Prompt and Utter Destruction: Truman and the Use of Atomic Bombs against Japan

By J. Samuel Walker | Go to book overview

ONE
A
CATEGORICAL
CHOICE
?

Despite an expression that suggested fatigue and
strain, President Harry S. Truman strode briskly
into the meeting he had ordered with his most
trusted advisers. It was held in July 1945 during
the Potsdam Conference, at which Truman was
deliberating with British Prime Minister Win-
ston S. Churchill and Soviet Premier Joseph Stalin
over the end of World War II in the Pacific and
the shape of the postwar world. The president told
his advisers that he sought their guidance in order
to make a decision about what to do with a new
weapon—the atomic bomb. The first test explosion
of the weapon had recently taken place in the New
Mexico desert, and Truman had described it in his
diary as the “most terrible thing ever discovered.”1
He wanted his advisers to consider carefully the
need for using the bomb against Japan and to spell
out the options available to him.

The president, dapper as always with a double-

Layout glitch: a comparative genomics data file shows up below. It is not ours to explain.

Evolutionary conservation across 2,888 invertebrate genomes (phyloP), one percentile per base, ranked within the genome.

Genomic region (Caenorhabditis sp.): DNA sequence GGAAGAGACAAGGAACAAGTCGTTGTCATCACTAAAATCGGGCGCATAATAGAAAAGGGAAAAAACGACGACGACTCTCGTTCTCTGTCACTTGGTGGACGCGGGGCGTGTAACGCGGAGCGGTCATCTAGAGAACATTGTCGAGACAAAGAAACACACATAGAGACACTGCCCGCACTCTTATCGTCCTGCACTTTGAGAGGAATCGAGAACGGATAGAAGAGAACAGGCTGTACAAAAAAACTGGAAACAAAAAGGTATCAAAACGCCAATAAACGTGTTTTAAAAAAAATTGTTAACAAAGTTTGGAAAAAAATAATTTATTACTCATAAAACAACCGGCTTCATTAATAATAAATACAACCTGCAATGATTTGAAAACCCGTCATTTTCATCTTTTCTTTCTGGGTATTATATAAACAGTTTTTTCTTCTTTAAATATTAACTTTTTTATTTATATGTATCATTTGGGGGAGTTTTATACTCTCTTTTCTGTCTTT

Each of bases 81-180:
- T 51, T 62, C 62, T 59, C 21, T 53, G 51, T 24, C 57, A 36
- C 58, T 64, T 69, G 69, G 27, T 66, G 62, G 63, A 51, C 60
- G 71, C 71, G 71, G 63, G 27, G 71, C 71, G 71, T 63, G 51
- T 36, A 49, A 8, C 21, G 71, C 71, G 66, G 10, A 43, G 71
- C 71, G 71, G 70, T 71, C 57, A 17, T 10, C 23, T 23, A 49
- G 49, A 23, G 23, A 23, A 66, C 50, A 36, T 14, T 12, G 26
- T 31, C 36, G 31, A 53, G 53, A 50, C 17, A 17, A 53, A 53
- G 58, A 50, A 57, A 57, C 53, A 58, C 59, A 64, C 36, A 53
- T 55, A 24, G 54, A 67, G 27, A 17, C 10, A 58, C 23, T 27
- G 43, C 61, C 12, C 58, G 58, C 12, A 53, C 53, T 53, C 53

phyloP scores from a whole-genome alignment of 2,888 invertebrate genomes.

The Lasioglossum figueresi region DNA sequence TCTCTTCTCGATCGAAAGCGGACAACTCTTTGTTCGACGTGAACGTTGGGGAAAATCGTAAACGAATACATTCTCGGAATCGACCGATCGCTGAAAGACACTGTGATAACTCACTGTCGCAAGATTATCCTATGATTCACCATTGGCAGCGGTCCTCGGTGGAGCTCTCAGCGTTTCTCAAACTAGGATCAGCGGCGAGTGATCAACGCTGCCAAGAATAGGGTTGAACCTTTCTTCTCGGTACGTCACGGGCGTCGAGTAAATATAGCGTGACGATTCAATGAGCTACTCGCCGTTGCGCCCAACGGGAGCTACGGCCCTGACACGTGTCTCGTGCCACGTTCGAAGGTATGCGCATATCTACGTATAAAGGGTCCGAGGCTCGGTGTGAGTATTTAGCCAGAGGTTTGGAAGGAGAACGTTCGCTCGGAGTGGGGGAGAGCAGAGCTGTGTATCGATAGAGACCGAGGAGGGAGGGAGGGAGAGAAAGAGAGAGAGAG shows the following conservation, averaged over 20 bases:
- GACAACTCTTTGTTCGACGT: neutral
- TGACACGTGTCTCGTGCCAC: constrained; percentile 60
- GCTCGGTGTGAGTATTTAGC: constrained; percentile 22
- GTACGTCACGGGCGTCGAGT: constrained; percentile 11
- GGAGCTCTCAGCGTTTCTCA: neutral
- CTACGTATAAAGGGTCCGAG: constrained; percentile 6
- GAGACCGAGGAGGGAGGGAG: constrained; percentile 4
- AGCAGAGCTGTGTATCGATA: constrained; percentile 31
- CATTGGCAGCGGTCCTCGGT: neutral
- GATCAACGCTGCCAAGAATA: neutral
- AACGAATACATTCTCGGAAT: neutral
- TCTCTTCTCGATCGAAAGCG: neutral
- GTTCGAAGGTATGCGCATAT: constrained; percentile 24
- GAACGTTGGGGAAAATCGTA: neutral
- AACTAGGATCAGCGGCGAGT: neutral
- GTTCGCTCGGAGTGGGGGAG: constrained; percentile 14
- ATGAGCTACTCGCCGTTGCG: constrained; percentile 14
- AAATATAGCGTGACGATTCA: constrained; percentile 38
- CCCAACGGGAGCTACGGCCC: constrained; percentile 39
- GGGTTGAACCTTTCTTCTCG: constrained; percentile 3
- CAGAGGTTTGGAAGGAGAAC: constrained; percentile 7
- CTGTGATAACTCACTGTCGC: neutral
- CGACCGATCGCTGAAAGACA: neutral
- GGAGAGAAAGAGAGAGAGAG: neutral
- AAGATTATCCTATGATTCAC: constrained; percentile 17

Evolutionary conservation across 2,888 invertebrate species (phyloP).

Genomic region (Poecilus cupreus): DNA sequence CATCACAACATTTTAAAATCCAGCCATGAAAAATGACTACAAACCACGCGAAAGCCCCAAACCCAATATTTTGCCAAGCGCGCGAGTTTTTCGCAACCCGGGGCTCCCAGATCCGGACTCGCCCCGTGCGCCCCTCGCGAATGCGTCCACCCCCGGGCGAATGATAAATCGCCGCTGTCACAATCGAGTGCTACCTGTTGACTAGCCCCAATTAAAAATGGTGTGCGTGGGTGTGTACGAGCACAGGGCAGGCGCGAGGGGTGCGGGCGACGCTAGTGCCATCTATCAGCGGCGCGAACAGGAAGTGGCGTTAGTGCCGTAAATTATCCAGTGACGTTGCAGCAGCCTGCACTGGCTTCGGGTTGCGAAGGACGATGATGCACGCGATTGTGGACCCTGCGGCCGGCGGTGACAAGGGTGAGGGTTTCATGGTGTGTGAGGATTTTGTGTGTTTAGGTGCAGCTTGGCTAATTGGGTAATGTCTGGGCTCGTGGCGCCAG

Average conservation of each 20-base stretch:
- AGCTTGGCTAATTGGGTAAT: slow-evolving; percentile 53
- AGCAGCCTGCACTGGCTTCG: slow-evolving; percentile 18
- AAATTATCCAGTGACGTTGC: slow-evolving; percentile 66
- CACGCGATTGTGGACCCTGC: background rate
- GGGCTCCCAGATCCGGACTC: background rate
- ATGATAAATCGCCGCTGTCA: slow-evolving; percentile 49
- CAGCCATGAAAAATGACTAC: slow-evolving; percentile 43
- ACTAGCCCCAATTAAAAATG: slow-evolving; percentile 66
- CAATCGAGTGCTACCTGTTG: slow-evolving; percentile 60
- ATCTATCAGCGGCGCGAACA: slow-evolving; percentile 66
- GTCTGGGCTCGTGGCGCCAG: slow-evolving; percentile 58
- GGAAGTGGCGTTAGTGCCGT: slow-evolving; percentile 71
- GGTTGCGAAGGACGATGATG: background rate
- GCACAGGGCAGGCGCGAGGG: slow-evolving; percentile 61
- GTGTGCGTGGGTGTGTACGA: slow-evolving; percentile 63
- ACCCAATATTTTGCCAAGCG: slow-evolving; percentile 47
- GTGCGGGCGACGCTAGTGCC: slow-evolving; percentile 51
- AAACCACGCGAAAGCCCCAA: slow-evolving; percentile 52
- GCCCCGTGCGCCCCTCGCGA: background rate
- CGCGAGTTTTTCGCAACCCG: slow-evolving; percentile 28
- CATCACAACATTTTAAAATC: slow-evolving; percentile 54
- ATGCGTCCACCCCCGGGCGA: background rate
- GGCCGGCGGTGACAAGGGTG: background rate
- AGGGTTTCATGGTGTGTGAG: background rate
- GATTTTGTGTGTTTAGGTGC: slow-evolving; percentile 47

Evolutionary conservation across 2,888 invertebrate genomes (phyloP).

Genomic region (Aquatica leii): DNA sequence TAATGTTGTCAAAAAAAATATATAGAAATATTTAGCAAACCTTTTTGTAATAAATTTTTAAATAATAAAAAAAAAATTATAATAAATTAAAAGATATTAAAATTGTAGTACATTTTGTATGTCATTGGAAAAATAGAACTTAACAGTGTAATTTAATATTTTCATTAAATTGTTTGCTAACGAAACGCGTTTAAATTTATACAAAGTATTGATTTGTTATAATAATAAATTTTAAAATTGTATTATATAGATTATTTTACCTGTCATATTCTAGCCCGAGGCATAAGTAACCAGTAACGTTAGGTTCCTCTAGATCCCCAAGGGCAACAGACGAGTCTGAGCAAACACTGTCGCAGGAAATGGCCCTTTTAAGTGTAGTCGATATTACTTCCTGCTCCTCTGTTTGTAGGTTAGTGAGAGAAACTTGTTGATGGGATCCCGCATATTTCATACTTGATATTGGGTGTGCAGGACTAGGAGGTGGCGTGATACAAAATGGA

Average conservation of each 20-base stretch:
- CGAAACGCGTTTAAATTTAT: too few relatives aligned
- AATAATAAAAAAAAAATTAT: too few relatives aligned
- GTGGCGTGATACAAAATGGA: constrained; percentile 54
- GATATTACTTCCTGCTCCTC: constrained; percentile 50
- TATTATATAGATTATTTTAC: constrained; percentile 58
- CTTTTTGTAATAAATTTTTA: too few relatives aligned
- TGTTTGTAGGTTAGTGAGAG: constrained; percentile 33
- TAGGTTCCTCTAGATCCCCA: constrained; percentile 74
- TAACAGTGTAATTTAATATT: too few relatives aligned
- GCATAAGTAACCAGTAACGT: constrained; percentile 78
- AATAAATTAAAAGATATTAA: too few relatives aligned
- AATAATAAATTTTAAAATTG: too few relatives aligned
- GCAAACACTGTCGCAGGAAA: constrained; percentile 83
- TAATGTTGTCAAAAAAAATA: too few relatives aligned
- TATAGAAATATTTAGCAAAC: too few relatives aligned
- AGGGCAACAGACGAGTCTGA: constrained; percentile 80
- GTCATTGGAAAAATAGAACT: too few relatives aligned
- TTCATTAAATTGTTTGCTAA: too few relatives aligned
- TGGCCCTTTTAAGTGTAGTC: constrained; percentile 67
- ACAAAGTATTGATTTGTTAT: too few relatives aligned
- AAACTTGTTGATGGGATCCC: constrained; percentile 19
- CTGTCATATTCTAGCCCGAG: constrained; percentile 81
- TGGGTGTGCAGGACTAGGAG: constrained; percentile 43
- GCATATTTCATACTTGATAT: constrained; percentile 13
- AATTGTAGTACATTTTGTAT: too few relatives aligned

breasted suit, carefully folded handkerchief, and
two-color wing tips, nodded to Secretary of War
Henry L. Stimson to open the discussion. Stimson
had headed the War Department since Franklin D.

-1-

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Prompt and Utter Destruction: Truman and the Use of Atomic Bombs against Japan
Table of contents

Table of contents

  • Title Page iii
  • Contents vii
  • Illustrations viii
  • Preface to the Revised Edition ix
  • Preface xi
  • One - A Categorical Choice ? 1
  • Two - The Most Terrible Weapon Ever Known 7
  • Three - The Prospects for Victory, June 1945 20
  • Four - Paths to Victory 35
  • Five - Truman and the Bomb at Potsdam 53
  • Six - Hiroshima and Nagasaki 75
  • Seven - Hiroshima in History 98
  • Chronology Key Events of 1945 Relating to the Pacific War 111
  • Notes 113
  • Essay on Sources 131
  • Index 137
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